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The Leavenworth weekly times. [volume] : (Leavenworth, Kan.) 1870-1880
Alternative Titles:
  • Leavenworth times
Place of publication:
Leavenworth, Kan.
Geographic coverage:
  • Leavenworth, Leavenworth, Kansas  |  View more titles from this: City County, State
D.R. Anthony
Dates of publication:
  • Vol. 15, no. 27 (July 7, 1870)- ; -no. 1301 (Jan. 1, 1880).
  • English
  • Kansas--Leavenworth.--fast--(OCoLC)fst01224591
  • Leavenworth (Kan.)--Newspapers.
  • Archived issues are available in digital format as part of the Library of Congress Chronicling America online collection.
  • Daily eds.: Leavenworth daily times (Leavenworth, Kan. : 1870); Leavenworth times and bulletin; Leavenworth daily times (Leavenworth, Kan. : 1871); Daily Leavenworth times (Leavenworth, Kan. : 1877); Leavenworth times (Leavenworth, Kan. : 1878).
sn 84027691
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The Leavenworth weekly times. [volume] July 7, 1870 , Image 1


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Leavenworth Weekly Times

The Leavenworth Weekly Times was published weekly from July 7, 1870, until January 1, 1880. Along with its daily counterpart Leavenworth Daily Times, it proclaimed itself as “the oldest paper in the State…the first Republican paper issued in the county, and the first Daily published in Kansas.” The Times also was recognized as the official paper of the county and city of Leavenworth. In 1870, the Times employed 27 people and recorded annual expenses of $56,000. In 1880, the paper circulated 8,900 copies when the county’s population reached 32,000. Although the number of pages in each issue fluctuated, the Times successfully filled nine columns with newsworthy content each week.

Daniel Read Anthony (1824-1904), younger brother of women’s suffrage advocate Susan B. Anthony, was one of the founders of Leavenworth and a public official, as well as the town’s most prolific newspaper publisher. He moved to the Kansas Territory in 1854 as part of the New England Emigrant Aid Company’s efforts to populate Kansas with abolitionists. Anthony’s first endeavor in publishing in Leavenworth was the Conservative whose first issue appeared on January 28, 1861. In October of that same year, Anthony enlisted as Lieutenant Colonel in the First Kansas Cavalry. By nature he was both combative and radical. He held strong opinions about Leavenworth, the Republican Party, abolition, and prohibition, among others. He was perhaps the state’s most fiery editor, but the written word was not his only weapon. During his brief tenure with the Conservative, he shot and killed rival publisher Robert C. Satterlee of the Daily Leavenworth Herald after Satterlee had accused Anthony of cowardice. A jury later absolved him. In 1875, rival editor and political opponent William Embry of the Leavenworth Daily Appeal shot and nearly killed Anthony. Although Anthony did not use them in his later years, he always kept two loaded pistols in his office. Besides the shooting affrays, Anthony participated in assorted fistfights and brawls, even into his sixties.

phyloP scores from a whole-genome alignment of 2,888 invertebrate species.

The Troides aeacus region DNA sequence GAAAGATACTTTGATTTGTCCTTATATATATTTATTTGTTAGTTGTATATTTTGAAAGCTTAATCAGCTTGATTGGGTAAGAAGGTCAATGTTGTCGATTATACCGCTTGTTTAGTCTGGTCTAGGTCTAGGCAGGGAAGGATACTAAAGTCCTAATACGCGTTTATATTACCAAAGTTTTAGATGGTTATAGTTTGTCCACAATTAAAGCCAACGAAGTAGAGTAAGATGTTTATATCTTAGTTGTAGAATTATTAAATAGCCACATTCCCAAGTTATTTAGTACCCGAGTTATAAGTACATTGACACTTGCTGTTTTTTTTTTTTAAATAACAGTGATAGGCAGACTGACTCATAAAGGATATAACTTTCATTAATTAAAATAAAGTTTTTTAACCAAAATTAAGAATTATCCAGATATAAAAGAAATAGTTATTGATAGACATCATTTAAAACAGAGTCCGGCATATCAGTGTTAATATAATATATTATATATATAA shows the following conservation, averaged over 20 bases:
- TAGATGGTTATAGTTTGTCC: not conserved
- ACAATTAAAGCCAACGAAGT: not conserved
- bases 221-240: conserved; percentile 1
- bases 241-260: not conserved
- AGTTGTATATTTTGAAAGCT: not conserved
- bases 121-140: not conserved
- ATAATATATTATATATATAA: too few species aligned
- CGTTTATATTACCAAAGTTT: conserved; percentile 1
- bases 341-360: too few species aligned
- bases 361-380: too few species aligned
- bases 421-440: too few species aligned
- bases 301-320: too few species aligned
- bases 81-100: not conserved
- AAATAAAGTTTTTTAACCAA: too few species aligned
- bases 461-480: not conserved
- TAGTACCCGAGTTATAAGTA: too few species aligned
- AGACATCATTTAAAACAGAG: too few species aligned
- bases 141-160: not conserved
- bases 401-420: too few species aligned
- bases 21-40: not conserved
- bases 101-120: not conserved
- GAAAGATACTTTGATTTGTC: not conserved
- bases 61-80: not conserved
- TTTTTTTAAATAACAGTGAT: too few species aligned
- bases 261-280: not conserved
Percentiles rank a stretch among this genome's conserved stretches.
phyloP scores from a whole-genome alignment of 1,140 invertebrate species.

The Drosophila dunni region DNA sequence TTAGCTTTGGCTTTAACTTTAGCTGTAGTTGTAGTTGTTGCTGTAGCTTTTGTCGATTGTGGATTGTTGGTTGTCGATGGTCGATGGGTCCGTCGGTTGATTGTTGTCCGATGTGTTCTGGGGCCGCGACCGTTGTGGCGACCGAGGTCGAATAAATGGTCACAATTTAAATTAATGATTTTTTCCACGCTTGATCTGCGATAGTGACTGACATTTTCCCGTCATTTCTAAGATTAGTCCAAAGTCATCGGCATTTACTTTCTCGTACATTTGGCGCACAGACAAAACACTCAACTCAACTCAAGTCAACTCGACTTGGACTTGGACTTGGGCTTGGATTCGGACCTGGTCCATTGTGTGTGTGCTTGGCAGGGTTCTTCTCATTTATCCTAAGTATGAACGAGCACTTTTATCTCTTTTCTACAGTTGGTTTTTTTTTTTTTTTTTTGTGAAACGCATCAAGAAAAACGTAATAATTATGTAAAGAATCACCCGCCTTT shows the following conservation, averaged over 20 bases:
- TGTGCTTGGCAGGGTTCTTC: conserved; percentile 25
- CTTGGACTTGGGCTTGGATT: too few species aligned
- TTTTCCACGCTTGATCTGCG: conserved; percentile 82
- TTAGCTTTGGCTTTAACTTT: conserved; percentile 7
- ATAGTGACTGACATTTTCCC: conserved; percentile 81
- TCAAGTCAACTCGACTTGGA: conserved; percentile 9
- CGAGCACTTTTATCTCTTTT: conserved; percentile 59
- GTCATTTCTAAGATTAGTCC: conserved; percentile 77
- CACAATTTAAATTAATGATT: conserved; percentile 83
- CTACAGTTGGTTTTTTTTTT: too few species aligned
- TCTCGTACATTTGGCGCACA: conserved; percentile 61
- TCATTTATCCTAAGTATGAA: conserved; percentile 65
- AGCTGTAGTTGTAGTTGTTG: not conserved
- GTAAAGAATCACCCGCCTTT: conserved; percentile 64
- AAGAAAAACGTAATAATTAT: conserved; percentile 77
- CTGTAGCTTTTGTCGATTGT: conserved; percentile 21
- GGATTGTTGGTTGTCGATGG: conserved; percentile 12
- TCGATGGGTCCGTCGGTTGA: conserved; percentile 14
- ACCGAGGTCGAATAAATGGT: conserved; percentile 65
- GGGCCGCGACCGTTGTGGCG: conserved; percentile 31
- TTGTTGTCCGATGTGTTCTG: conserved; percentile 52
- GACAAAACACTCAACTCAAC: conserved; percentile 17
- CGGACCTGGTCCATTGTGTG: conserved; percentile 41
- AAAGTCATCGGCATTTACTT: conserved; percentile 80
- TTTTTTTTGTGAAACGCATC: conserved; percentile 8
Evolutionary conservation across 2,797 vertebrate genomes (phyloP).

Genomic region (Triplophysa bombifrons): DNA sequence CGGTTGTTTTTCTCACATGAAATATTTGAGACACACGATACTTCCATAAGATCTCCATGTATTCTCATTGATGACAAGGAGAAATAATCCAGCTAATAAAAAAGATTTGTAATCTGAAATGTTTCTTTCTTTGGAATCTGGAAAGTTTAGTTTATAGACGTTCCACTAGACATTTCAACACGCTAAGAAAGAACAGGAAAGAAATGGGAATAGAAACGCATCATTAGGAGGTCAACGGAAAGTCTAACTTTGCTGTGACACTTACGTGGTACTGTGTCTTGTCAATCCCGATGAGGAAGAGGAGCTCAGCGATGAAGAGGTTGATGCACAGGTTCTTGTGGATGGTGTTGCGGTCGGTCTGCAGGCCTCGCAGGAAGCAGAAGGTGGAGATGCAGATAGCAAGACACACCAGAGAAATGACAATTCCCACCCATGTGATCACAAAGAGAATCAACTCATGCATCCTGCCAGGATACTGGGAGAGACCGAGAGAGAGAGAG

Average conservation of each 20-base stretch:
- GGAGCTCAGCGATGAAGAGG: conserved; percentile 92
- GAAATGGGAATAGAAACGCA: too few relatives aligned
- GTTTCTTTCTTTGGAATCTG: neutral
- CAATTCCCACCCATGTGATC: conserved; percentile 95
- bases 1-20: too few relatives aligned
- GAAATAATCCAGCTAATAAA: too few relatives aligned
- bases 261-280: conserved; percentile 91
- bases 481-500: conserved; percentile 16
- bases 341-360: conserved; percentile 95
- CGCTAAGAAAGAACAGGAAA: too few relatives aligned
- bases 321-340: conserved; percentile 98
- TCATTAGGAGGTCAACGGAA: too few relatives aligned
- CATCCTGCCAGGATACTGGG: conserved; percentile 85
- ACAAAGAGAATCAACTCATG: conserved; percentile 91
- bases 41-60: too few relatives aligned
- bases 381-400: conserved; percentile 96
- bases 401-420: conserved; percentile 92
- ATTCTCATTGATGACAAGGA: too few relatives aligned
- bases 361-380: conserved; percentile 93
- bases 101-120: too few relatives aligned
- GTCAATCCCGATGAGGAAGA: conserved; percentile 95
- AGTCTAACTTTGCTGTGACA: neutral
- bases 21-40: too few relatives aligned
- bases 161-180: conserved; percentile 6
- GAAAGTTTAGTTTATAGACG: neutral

One of his employees wrote that Anthony “was a hard task-master, yet a good one….If he didn't like you it was best to remain in the background, for he never forgot why he disliked you." Anthony was successful in dominating the daily Leavenworth County papers. In 1871, he purchased the Leavenworth Bulletin, and in 1876, he bought the Leavenworth Daily Commercial, which was the only other morning paper at the time and also the “central organ of the Democratic, or opposition, party of Kansas.”

Following his father’s death, Daniel Read Anthony, Jr. (1870-1931) became editor of the Times and served in Congress from 1907 to 1929. The Leavenworth Weekly Times was succeeded in 1880 by the weekly Leavenworth Times, which lasted until 1918. Editions of the Times published during these years included the Leavenworth Daily Times, the Daily Leavenworth Times, and the Leavenworth Times, which has been a continuously circulating daily newspaper since 1878.

Provided by: Kansas State Historical Society; Topeka, KS